Try it!  Parenting that works is a thrill.

June 27, 2009 at 2:46 am Leave a comment

Parents In The News: Kid On Subway

What Is Your Subway?

What Is Your Subway?

So Izzy was on a NY subway alone.  As a parent coach, people ask my opinion.  Parents want to hear me say either; Mom should never have let a child do that OR It was fine for a NY Mom to do that.  The real answer lies elsewhere for me.  I need more info.  So my Counter Offer is to give, not so much an opinion, but my thoughts on the issues, intentions and impacts of the story. 

The Lead In  I’m curious about the conversations discussed and lessons provided to prepare Izzy for such a task.  Is he prepared for what could go wrong?  Getting lost, stranger snatching, injury, losing his nerve, or poor judgement are all realities that would do well to be covered.  The trick is to be realistic of the hazards without casuing paralyzing fear.  Assume Mom did this; point of fact, he made it home.

The Event Imagine you are Izzy.  What is going through your head as you locate, ride on and then leave the subway for home?  You are feeling trusted, accomplished, capable, powerful and special.  Talk about Appropriate Power! These feelings are not to be scoffed at.  If sending your child on the subway is not in the cards for you, find a way to recreate them for your child.  This is the element of parenting that Mom points up as being missing in the lives of kids today.  We know that, yet are scared to put them out there, thinking the stakes are too high.  What’s your version of the subway?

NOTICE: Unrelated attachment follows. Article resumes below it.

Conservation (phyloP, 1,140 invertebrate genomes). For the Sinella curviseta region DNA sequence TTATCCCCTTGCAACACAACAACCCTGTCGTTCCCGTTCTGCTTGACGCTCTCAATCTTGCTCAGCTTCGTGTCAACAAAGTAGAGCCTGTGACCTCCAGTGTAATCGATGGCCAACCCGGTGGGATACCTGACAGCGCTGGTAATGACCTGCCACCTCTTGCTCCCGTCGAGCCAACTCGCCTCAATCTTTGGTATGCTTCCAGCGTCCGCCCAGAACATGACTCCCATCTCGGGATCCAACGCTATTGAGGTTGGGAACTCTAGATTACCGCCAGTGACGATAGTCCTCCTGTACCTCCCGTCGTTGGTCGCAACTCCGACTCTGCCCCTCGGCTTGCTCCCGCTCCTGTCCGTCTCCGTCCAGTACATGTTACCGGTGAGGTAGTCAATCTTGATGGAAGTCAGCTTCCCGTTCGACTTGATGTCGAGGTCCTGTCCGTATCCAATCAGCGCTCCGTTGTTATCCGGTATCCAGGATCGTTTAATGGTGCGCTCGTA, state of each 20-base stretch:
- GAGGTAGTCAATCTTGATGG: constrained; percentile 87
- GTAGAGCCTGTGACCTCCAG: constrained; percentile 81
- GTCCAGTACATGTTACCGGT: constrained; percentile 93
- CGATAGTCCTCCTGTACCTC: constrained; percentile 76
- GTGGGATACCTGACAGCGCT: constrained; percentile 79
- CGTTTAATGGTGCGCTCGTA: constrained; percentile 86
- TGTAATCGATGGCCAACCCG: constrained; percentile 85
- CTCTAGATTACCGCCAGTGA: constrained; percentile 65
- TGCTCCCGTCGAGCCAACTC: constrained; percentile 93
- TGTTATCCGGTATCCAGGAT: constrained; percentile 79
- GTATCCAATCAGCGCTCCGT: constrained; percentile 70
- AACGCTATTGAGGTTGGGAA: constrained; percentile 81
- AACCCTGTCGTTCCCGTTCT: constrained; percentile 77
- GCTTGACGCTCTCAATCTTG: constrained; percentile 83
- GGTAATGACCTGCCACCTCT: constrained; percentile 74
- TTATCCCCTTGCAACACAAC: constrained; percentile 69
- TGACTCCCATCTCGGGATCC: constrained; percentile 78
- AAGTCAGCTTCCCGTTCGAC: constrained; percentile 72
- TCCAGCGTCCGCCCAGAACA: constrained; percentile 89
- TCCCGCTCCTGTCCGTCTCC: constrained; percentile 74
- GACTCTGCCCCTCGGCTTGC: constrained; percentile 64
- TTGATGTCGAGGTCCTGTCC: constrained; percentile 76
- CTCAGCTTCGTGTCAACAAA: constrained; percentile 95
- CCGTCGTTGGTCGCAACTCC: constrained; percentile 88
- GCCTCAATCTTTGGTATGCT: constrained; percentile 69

The Impact Its National News and Judgement for the Mom.  It’s not my place to say if she should or shouldn’t have made that choice, she is in charge of that.  I feel less concerned than when I hear a child was left or fogotten on a subway.  That is evidence of a parent being too concered with other things.  I never got that feeling with this Mom.  It is clear to me she is parenting Izzy in a way that is Intentional not Automatic, Aware not Unconscious, Considering not Past Based.  I am gad to see that. 

What About You?  Your personal opinion does not matter (about this), and that’s democracy, baby.  Instead, spend some time looking at where you have traded your child’s independence for safety without looking deeper.  Where can you foster some new skills for them?  Where are you ready to grow and (gasp) give them back some time to themselves?  Here’s my suggestion:  Instead of setting out to protect them from every danger and mishap (which is in the end utterly impossible), spend some real time literally and figuratively preparing them for WHATEVER happens.  I am clear I cannot promise my child that nothing bad will ever happen, but he knows this; WHATEVER happens, he can handle it, because I promise to raise him with the practical skills and information to do that.  Plus, I’ll be here when he needs me (which is less and less now,) but still very important.

One last thing  IF I were to put my son at the same age, in a similar situation, I would opt for the cell phone; but that’s what I’m in charge of with my little guy.   That’s about the best you’ll get from me.  To Izzy’s Mom, you’re on to something, keep digging.

June 22, 2009 at 4:21 pm Leave a comment

Parent Coaching Tip: Do You Do Too Much For Your Kid?